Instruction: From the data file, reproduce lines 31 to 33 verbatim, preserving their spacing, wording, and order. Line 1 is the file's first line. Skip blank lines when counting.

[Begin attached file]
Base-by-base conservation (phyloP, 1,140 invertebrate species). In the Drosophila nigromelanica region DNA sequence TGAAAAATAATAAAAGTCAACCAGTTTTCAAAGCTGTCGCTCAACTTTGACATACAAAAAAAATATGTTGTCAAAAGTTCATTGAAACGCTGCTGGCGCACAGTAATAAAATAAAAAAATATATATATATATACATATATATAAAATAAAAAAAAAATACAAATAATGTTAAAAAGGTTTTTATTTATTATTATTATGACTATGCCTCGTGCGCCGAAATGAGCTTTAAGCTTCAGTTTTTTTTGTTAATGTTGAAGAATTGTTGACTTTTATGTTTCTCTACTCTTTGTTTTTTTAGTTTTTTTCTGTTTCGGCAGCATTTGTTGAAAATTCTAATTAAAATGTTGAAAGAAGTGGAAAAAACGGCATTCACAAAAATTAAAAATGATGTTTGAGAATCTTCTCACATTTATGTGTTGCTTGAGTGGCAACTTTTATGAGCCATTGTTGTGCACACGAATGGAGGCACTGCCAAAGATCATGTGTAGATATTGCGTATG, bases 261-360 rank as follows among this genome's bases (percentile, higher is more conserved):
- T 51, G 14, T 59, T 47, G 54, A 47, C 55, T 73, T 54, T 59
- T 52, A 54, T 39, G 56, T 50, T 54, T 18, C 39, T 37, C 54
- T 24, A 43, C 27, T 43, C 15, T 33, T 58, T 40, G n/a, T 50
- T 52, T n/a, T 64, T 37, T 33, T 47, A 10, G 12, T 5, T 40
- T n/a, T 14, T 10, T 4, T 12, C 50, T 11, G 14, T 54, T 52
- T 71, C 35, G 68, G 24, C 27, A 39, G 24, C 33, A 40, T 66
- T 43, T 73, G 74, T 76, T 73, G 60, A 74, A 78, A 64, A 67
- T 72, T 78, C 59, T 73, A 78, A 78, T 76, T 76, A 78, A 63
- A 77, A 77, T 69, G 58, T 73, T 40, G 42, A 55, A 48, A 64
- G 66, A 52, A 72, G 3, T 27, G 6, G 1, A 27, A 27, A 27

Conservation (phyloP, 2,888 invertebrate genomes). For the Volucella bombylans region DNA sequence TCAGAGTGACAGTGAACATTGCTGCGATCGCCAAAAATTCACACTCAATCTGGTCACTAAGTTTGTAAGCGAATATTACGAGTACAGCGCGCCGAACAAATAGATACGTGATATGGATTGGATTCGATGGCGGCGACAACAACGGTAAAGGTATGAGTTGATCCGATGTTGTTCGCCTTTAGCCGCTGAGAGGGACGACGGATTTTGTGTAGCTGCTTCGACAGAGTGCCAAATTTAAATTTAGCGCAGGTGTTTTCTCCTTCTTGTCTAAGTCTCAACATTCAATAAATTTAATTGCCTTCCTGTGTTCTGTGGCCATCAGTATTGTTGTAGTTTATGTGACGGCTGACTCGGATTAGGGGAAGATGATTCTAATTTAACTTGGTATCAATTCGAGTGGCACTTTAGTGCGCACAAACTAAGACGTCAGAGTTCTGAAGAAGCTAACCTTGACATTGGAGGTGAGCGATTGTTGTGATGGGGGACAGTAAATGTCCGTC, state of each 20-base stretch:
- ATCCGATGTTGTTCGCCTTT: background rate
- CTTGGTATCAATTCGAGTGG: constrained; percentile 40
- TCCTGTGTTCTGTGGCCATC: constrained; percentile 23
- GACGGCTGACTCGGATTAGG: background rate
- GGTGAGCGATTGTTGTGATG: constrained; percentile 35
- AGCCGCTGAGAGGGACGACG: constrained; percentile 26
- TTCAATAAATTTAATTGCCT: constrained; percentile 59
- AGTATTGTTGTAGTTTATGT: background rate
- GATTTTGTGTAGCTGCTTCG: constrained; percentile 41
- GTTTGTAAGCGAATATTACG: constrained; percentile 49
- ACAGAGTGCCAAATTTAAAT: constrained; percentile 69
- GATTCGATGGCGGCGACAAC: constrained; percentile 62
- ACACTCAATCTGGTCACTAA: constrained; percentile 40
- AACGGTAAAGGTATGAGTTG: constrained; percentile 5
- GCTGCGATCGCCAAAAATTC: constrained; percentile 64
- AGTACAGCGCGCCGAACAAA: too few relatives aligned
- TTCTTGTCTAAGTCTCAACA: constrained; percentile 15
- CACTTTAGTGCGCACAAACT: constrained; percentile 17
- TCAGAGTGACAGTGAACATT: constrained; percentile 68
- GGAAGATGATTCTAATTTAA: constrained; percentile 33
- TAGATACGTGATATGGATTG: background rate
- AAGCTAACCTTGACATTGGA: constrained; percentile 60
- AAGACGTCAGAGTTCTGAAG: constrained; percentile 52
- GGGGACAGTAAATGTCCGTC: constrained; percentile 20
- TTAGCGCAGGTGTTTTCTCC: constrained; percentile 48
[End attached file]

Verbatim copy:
- TCAGAGTGACAGTGAACATT: constrained; percentile 68
- GGAAGATGATTCTAATTTAA: constrained; percentile 33
- TAGATACGTGATATGGATTG: background rate